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Student Loans

Best Graduate Student Loans

The Department of Education and private lenders offer graduate student loans to help students pay for education beyond a bachelor’s degree. Here are the best graduate student loans.

LenderBest forOur rating
Dept. of EducationFederal student loansNot rated
College AvePrivate student loans5/5
Sallie MaeCosigners4.8/5
EarnestLarge loans4.7/5
SoFiMember benefits4.7/5

Federal graduate student loans

To qualify for federal loans, you must complete the Free Application for Federal Student Aid (FAFSA). The FAFSA is also required to obtain loans from the Department of Education and many grants and scholarships the government or your school provides.

Can you get Subsidized Loans for grad school?

You cannot get Direct Subsidized Loans as a graduate student. Direct Subsidized Loans are only available to undergraduate students with financial need. 

However, as a grad student, you may be eligible for two different types of federal student loans:

  • Direct Unsubsidized Loans
  • Grad PLUS Loans

Here’s a quick comparison of these two types of student loans. 

Direct UnsubsidizedGrad PLUS
Rates (APR)7.05%8.05%
Annual borrowing limits$20,500Up to cost of attendance
Lifetime borrowing limits$138,500 None 
Fees1.057%4.228%
Credit check?
Eligibility requirementsEligible for federal aidEligible for federal aid, no adverse credit

Anyone eligible for federal aid can borrow Direct Unsubsidized Loans, as they don’t have a credit requirement. Grad PLUS Loans, by contrast, require that you don’t have adverse credit, such as a bankruptcy or default in your past. If you do have adverse credit, you may still be able to qualify by applying with an endorser

Best private graduate student loans

Unlike federal student loans, private student loans don’t just come from one source and don’t have one fixed interest rate.

Multiple lenders, including banks, credit unions, and online lenders, offer private student loans to grad students. Interest rates and terms vary, so you should shop around to find the best lender for your needs.

Here are our picks for the best graduate student loans.

Company
Best for…
Rating (0-5)
Best Overall
5.0
Best for Cosigners
4.8
Best for Large Loans
4.7
Best for Member Benefits
4.7

College Ave: Best overall

LendEDU rating: 5 out of 5

  • 6 different graduate student loans
  • Cover up to 100% of your school-certified cost of attendance
  • Receive a credit decision in just 3 minutes

College Ave is an online student lender offering several different products with low interest rates, including medical school loans, law school loans, and MBA loans. The company’s graduate school loans are available in various academic disciplines, allowing students to borrow up to 100% of their school-certified educational costs.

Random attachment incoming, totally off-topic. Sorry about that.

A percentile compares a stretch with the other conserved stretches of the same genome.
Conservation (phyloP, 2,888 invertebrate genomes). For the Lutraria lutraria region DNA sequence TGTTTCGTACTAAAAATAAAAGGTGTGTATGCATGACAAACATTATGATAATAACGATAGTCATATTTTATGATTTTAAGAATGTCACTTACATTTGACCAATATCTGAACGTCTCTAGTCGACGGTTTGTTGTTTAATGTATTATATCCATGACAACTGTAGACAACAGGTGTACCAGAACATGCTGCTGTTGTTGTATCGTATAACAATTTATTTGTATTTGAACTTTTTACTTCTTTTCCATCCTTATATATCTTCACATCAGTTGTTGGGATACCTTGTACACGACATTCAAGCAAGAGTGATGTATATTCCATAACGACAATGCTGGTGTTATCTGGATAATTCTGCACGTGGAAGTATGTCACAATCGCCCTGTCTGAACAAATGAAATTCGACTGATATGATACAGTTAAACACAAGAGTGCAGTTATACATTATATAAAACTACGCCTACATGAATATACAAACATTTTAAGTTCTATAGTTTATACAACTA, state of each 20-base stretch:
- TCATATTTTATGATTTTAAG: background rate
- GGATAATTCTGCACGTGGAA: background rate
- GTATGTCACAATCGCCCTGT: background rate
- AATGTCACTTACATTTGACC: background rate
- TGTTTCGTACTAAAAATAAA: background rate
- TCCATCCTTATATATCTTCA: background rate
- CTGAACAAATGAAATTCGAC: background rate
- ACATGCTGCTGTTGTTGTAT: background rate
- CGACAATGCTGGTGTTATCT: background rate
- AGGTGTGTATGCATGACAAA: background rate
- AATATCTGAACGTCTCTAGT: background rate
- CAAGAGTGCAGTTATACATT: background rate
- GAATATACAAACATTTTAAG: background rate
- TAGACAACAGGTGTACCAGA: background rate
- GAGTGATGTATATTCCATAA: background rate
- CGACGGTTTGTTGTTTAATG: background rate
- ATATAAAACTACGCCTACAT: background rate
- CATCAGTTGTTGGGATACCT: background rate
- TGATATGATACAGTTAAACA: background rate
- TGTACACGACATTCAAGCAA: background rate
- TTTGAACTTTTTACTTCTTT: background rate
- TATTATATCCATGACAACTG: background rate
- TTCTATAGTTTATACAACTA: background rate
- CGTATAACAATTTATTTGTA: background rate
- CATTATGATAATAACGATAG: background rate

You can borrow up to your school’s cost of attendance and choose repayment terms of five, eight, 10, or 15 years. While you can start making small or full payments immediately, College Ave offers the option of deferring payments while you’re in school and nine months after graduation. 


Sallie Mae: Best for cosigners

LendEDU rating: 4.8 out of 5

  • Multiple graduate student loan options
  • Cosigners can be released after 12 on-time payments
  • Lower your rate by 0.25% by enrolling in automatic payments

Sallie Mae is one of the most well-known private student loan lenders in the U.S. In addition to its basic graduate student loan, it has specific loans for medical school, law school, dental school, health professions programs like pharmacy school, and other options.

You can borrow as much as you need to pay for school, but you’ll only have a single repayment term option of 15 years. Like College Ave, Sallie Mae offers a six-month grace period.


Earnest: Best for no fees

LendEDU rating: 4.7 out of 5

  • 4 different graduate student loans
  • Skip a payment once per year, if needed
  • No fees

Earnest is a national student lender offering graduate student loans in various degree programs. A cosigner is not required, though Earnest makes adding one to your loan simple. Borrowers can also skip up to one payment per year after graduation, though that payment will be tacked onto the end of your repayment term.

Earnest lends up to your school’s cost of attendance and offers a nine-month grace period. Your repayment term options are five, seven, 10, 12, or 15 years. 


SoFi: Best for member benefits

LendEDU rating: 4.7 out of 5

  • No fees
  • Get access to financial advisors, networking, and more
  • Check your rate without impacting your credit

SoFi is an online lender that offers student loans for all levels of education. Its graduate student loan comes with several benefits that include no fees, an online application process, and exclusive member benefits. These member benefits include interest rate discounts, financial planning, and more.

Repayment terms are five, 10, or 15 years, and you can use a SoFi loan to cover 100% of your school-certified costs. SoFi’s graduate student loans generally come with a six-month grace period

Which is the best graduate school student loan?

First, consider all the federal student loan options available to you before you turn to private loans. Federal loans can help you pay for Ph.D., Master’s, or other graduate school programs with a fixed interest rate and don’t have a minimum credit score requirement.

Federal loans also offer benefits that private loans don’t, such as income-driven repayment plans and loan forgiveness programs. Once you’ve exhausted all your federal student loan funding, you can then turn to private graduate loans to cover the difference.

Our top-rated pick, College Ave, offers loans with fixed or variable interest rates to pay for law school, medical school, business school, and more.

What can graduate student loans be used for?

You can use graduate student loans to cover various education-related expenses, such as tuition, fees, books, housing, and meal plans. You can even use your loan to cover necessary equipment, such as a new laptop for classes.

If you are taking out federal student loans, however, you may reach your annual and/or aggregate loan limits before meeting all of your expense needs. In this case, private loans may help cover the difference.

What is the maximum amount I can borrow for graduate school?

Your borrowing limits depend on the type of loan you take out for graduate school. Creditworthy borrowers can often take out private loans for up to 100% of their certified expenses, though some lenders set lower limits.